This recipe is inspired by a recipe for pumpkin and feta muffins from an Australian self-published cookbook called Martha Goes Green. The original recipe looked tasty, but also like there was just a little too much going on. Like a mantlepiece that goes from being quirkily decorated to just cluttered. So, I decided to take out a few of the ingredients and tweak the techniques to streamline these muffins a bit. But, what is left is still a fireworks display of autumnal flavors and textures. —fiveandspice
medium butternut squash, peeled, seeded, and cut into 1/2 inch cubes
a sprinkling of salt and pepper
small handfuls of spinach, well chopped
freshly grated Parmesan cheese
crumbled (in large crumbles) feta cheese
all purpose flour
ground nutmeg (optional)
freshly ground black pepper
In This Recipe
Heat your oven to 425F. Toss the squash cubes with the olive oil and a sprinkling of salt and pepper. Spread them in a single layer on a baking sheet and roast in the oven, stirring them up a couple of times, until they are tender through (easily pierced with a fork – I usually take one out, blow on it, and taste it to see if it’s done), and getting a little golden brown on the outside. Remove from the oven and set aside to cool.
Turn the oven down to 405F. Grease a muffin tin well with oil or butter. In a large mixing bowl, stir together about two-thirds of the squash, the spinach, Parmesan, and ½ a cup of the Feta.
In a small bowl, beat together the milk, eggs, and mustard until well combined. Pour this into the bowl with the squash and spinach. Sprinkle the flour, baking powder, nutmeg if using, and 1 tsp. salt onto the squash and wet ingredients mixture. Gently stir this all together until just combined.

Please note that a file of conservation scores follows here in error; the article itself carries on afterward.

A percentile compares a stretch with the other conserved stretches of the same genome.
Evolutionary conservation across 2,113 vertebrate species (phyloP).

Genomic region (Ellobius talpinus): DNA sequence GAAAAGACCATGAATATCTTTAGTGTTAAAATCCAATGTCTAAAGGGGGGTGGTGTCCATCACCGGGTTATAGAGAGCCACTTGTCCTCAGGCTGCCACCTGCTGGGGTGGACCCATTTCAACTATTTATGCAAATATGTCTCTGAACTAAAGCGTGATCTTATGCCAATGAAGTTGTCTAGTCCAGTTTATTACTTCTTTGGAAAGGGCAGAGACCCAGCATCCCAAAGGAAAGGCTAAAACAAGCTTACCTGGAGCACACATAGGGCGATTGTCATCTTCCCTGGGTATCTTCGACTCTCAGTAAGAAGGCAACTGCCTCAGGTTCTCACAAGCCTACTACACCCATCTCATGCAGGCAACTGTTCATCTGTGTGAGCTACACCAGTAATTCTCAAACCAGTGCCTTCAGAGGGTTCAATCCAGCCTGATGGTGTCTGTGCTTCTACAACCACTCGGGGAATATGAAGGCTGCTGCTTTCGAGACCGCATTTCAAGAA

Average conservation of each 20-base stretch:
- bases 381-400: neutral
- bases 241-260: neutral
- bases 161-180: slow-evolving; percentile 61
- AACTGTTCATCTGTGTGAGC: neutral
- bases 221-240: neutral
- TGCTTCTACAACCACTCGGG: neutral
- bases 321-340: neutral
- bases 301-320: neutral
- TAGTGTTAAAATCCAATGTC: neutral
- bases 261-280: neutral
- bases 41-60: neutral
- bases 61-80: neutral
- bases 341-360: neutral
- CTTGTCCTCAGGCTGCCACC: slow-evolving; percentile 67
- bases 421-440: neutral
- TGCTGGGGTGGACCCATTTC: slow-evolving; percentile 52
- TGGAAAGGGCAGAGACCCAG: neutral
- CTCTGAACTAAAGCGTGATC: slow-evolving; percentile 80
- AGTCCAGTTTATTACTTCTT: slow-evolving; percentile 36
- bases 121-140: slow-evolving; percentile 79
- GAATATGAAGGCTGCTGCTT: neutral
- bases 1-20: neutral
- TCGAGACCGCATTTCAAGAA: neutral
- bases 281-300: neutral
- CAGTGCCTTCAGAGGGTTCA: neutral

Spoon the batter into the prepared muffin pan – it will fill the holes pretty generously. Sprinkle the tops of the batter-filled holes generously with freshly ground black pepper. Then, press the remaining feta crumbles and squash cubes gently into the tops of the batter.
ake for 20 minutes, until the muffins are golden and a toothpick inserted into one comes out with no batter on it (it may come out with some melted feta on it, though!). Remove from the oven, allow to cool for about 5 minutes, then run a knife around the sides of each muffin and gently use the knife to lift them out and on to a cooling rack. The muffins are delicious warm or cold, so don’t scruple to eat them whenever you please! They are a wonderful accompaniment to a hearty autumn soup or salad.
I like to say I'm a lazy iron chef (I just cook with what I have around), renegade nutritionist, food policy wonk, and inveterate butter and cream enthusiast! My husband and I own a craft distillery in Northern Minnesota called Vikre Distillery (www.vikredistillery.com), where I claimed the title, "arbiter of taste." I also have a doctorate in food policy, for which I studied the changes in diet and health of new immigrants after they come to the United States. I myself am a Norwegian-American dual citizen. So I have a lot of Scandinavian pride, which especially shines through in my cooking on special holidays. Beyond loving all facets of food, I'm a Renaissance woman (translation: bad at focusing), dabbling in a variety of artistic and scientific endeavors.